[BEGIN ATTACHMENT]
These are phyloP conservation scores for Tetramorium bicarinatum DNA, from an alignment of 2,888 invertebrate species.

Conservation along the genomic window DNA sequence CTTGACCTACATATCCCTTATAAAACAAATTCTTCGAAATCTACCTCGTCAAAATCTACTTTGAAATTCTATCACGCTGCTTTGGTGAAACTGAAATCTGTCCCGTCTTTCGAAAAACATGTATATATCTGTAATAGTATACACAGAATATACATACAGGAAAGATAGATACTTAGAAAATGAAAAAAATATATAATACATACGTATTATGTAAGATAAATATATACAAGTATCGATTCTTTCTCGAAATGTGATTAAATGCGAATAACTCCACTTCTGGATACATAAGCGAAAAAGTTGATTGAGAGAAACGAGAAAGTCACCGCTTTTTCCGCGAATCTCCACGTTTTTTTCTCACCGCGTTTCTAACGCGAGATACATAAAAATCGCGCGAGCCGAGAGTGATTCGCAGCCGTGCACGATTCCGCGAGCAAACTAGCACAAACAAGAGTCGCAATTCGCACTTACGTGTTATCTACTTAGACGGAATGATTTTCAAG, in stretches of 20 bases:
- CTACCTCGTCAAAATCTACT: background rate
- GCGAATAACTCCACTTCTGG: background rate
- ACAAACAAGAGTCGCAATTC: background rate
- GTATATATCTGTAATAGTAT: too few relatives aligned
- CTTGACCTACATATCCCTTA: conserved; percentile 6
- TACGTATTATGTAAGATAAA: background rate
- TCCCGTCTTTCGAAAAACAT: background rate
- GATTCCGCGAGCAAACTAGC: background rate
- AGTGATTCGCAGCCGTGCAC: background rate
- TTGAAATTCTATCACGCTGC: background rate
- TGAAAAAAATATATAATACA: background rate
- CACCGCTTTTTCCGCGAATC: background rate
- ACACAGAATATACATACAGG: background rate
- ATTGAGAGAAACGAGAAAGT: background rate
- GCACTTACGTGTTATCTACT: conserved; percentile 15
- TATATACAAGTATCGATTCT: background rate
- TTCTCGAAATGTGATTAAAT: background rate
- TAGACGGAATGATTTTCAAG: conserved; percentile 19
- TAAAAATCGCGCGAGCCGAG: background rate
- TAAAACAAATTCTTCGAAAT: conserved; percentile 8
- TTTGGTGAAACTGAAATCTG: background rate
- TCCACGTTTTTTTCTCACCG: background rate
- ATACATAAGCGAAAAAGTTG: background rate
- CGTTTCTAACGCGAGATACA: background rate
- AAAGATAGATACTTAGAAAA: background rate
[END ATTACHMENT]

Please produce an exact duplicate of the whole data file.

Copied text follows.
These are phyloP conservation scores for Tetramorium bicarinatum DNA, from an alignment of 2,888 invertebrate species.

Conservation along the genomic window DNA sequence CTTGACCTACATATCCCTTATAAAACAAATTCTTCGAAATCTACCTCGTCAAAATCTACTTTGAAATTCTATCACGCTGCTTTGGTGAAACTGAAATCTGTCCCGTCTTTCGAAAAACATGTATATATCTGTAATAGTATACACAGAATATACATACAGGAAAGATAGATACTTAGAAAATGAAAAAAATATATAATACATACGTATTATGTAAGATAAATATATACAAGTATCGATTCTTTCTCGAAATGTGATTAAATGCGAATAACTCCACTTCTGGATACATAAGCGAAAAAGTTGATTGAGAGAAACGAGAAAGTCACCGCTTTTTCCGCGAATCTCCACGTTTTTTTCTCACCGCGTTTCTAACGCGAGATACATAAAAATCGCGCGAGCCGAGAGTGATTCGCAGCCGTGCACGATTCCGCGAGCAAACTAGCACAAACAAGAGTCGCAATTCGCACTTACGTGTTATCTACTTAGACGGAATGATTTTCAAG, in stretches of 20 bases:
- CTACCTCGTCAAAATCTACT: background rate
- GCGAATAACTCCACTTCTGG: background rate
- ACAAACAAGAGTCGCAATTC: background rate
- GTATATATCTGTAATAGTAT: too few relatives aligned
- CTTGACCTACATATCCCTTA: conserved; percentile 6
- TACGTATTATGTAAGATAAA: background rate
- TCCCGTCTTTCGAAAAACAT: background rate
- GATTCCGCGAGCAAACTAGC: background rate
- AGTGATTCGCAGCCGTGCAC: background rate
- TTGAAATTCTATCACGCTGC: background rate
- TGAAAAAAATATATAATACA: background rate
- CACCGCTTTTTCCGCGAATC: background rate
- ACACAGAATATACATACAGG: background rate
- ATTGAGAGAAACGAGAAAGT: background rate
- GCACTTACGTGTTATCTACT: conserved; percentile 15
- TATATACAAGTATCGATTCT: background rate
- TTCTCGAAATGTGATTAAAT: background rate
- TAGACGGAATGATTTTCAAG: conserved; percentile 19
- TAAAAATCGCGCGAGCCGAG: background rate
- TAAAACAAATTCTTCGAAAT: conserved; percentile 8
- TTTGGTGAAACTGAAATCTG: background rate
- TCCACGTTTTTTTCTCACCG: background rate
- ATACATAAGCGAAAAAGTTG: background rate
- CGTTTCTAACGCGAGATACA: background rate
- AAAGATAGATACTTAGAAAA: background rate